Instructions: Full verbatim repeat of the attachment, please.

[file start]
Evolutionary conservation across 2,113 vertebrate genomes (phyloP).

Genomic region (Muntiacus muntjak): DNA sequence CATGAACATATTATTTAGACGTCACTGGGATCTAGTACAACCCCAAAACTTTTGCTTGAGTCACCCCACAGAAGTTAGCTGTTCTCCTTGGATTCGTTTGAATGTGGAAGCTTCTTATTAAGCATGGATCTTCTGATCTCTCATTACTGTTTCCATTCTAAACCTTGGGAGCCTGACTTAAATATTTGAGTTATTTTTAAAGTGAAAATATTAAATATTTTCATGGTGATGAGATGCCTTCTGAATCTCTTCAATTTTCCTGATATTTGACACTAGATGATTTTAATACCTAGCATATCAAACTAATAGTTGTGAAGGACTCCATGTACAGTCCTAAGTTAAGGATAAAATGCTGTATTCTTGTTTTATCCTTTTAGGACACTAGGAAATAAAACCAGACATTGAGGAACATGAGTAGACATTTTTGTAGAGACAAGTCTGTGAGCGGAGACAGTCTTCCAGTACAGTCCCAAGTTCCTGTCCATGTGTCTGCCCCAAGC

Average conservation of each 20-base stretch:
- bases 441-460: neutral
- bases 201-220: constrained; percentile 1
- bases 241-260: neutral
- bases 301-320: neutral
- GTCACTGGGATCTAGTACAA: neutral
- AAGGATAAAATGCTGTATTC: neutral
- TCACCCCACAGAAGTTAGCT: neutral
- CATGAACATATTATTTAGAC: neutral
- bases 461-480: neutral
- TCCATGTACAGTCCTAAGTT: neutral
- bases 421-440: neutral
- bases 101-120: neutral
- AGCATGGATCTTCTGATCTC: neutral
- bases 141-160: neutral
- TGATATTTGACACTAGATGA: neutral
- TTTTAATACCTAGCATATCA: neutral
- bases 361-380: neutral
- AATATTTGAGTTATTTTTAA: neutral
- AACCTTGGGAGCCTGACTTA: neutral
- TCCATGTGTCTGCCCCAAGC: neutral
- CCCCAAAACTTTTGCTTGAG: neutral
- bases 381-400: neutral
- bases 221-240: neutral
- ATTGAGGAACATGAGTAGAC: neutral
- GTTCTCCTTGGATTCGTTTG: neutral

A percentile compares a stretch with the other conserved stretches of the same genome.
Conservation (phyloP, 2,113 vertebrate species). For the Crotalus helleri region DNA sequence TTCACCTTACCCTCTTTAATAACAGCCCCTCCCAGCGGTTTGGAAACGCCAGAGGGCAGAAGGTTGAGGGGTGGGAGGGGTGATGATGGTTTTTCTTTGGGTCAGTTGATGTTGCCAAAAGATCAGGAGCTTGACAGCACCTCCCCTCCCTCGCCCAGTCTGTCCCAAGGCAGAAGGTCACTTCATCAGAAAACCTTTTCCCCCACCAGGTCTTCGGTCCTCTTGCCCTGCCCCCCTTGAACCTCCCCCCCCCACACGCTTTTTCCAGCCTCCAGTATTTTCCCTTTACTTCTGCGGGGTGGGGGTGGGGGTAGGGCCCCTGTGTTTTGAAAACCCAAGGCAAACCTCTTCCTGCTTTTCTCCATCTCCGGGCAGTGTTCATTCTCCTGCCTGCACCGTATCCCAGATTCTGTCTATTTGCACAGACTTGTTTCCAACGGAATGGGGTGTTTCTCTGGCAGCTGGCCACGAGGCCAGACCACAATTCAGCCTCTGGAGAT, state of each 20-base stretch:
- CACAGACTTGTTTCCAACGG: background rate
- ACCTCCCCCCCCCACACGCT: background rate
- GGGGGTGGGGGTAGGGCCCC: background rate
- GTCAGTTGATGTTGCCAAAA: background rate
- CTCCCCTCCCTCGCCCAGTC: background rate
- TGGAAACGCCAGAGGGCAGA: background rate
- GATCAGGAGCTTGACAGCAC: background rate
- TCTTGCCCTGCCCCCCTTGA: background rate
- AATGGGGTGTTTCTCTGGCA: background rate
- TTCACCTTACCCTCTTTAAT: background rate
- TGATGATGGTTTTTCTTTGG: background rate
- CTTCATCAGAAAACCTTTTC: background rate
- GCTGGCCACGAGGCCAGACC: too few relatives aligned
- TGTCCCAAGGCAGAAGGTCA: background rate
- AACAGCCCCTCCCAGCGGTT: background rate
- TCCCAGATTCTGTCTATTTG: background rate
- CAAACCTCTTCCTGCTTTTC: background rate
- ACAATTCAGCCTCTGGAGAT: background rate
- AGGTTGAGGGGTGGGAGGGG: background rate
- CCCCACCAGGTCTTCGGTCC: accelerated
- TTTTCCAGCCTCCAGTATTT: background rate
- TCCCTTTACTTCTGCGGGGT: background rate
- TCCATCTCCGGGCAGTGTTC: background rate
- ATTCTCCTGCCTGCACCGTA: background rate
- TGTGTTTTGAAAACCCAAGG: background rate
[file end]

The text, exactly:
Evolutionary conservation across 2,113 vertebrate genomes (phyloP).

Genomic region (Muntiacus muntjak): DNA sequence CATGAACATATTATTTAGACGTCACTGGGATCTAGTACAACCCCAAAACTTTTGCTTGAGTCACCCCACAGAAGTTAGCTGTTCTCCTTGGATTCGTTTGAATGTGGAAGCTTCTTATTAAGCATGGATCTTCTGATCTCTCATTACTGTTTCCATTCTAAACCTTGGGAGCCTGACTTAAATATTTGAGTTATTTTTAAAGTGAAAATATTAAATATTTTCATGGTGATGAGATGCCTTCTGAATCTCTTCAATTTTCCTGATATTTGACACTAGATGATTTTAATACCTAGCATATCAAACTAATAGTTGTGAAGGACTCCATGTACAGTCCTAAGTTAAGGATAAAATGCTGTATTCTTGTTTTATCCTTTTAGGACACTAGGAAATAAAACCAGACATTGAGGAACATGAGTAGACATTTTTGTAGAGACAAGTCTGTGAGCGGAGACAGTCTTCCAGTACAGTCCCAAGTTCCTGTCCATGTGTCTGCCCCAAGC

Average conservation of each 20-base stretch:
- bases 441-460: neutral
- bases 201-220: constrained; percentile 1
- bases 241-260: neutral
- bases 301-320: neutral
- GTCACTGGGATCTAGTACAA: neutral
- AAGGATAAAATGCTGTATTC: neutral
- TCACCCCACAGAAGTTAGCT: neutral
- CATGAACATATTATTTAGAC: neutral
- bases 461-480: neutral
- TCCATGTACAGTCCTAAGTT: neutral
- bases 421-440: neutral
- bases 101-120: neutral
- AGCATGGATCTTCTGATCTC: neutral
- bases 141-160: neutral
- TGATATTTGACACTAGATGA: neutral
- TTTTAATACCTAGCATATCA: neutral
- bases 361-380: neutral
- AATATTTGAGTTATTTTTAA: neutral
- AACCTTGGGAGCCTGACTTA: neutral
- TCCATGTGTCTGCCCCAAGC: neutral
- CCCCAAAACTTTTGCTTGAG: neutral
- bases 381-400: neutral
- bases 221-240: neutral
- ATTGAGGAACATGAGTAGAC: neutral
- GTTCTCCTTGGATTCGTTTG: neutral

A percentile compares a stretch with the other conserved stretches of the same genome.
Conservation (phyloP, 2,113 vertebrate species). For the Crotalus helleri region DNA sequence TTCACCTTACCCTCTTTAATAACAGCCCCTCCCAGCGGTTTGGAAACGCCAGAGGGCAGAAGGTTGAGGGGTGGGAGGGGTGATGATGGTTTTTCTTTGGGTCAGTTGATGTTGCCAAAAGATCAGGAGCTTGACAGCACCTCCCCTCCCTCGCCCAGTCTGTCCCAAGGCAGAAGGTCACTTCATCAGAAAACCTTTTCCCCCACCAGGTCTTCGGTCCTCTTGCCCTGCCCCCCTTGAACCTCCCCCCCCCACACGCTTTTTCCAGCCTCCAGTATTTTCCCTTTACTTCTGCGGGGTGGGGGTGGGGGTAGGGCCCCTGTGTTTTGAAAACCCAAGGCAAACCTCTTCCTGCTTTTCTCCATCTCCGGGCAGTGTTCATTCTCCTGCCTGCACCGTATCCCAGATTCTGTCTATTTGCACAGACTTGTTTCCAACGGAATGGGGTGTTTCTCTGGCAGCTGGCCACGAGGCCAGACCACAATTCAGCCTCTGGAGAT, state of each 20-base stretch:
- CACAGACTTGTTTCCAACGG: background rate
- ACCTCCCCCCCCCACACGCT: background rate
- GGGGGTGGGGGTAGGGCCCC: background rate
- GTCAGTTGATGTTGCCAAAA: background rate
- CTCCCCTCCCTCGCCCAGTC: background rate
- TGGAAACGCCAGAGGGCAGA: background rate
- GATCAGGAGCTTGACAGCAC: background rate
- TCTTGCCCTGCCCCCCTTGA: background rate
- AATGGGGTGTTTCTCTGGCA: background rate
- TTCACCTTACCCTCTTTAAT: background rate
- TGATGATGGTTTTTCTTTGG: background rate
- CTTCATCAGAAAACCTTTTC: background rate
- GCTGGCCACGAGGCCAGACC: too few relatives aligned
- TGTCCCAAGGCAGAAGGTCA: background rate
- AACAGCCCCTCCCAGCGGTT: background rate
- TCCCAGATTCTGTCTATTTG: background rate
- CAAACCTCTTCCTGCTTTTC: background rate
- ACAATTCAGCCTCTGGAGAT: background rate
- AGGTTGAGGGGTGGGAGGGG: background rate
- CCCCACCAGGTCTTCGGTCC: accelerated
- TTTTCCAGCCTCCAGTATTT: background rate
- TCCCTTTACTTCTGCGGGGT: background rate
- TCCATCTCCGGGCAGTGTTC: background rate
- ATTCTCCTGCCTGCACCGTA: background rate
- TGTGTTTTGAAAACCCAAGG: background rate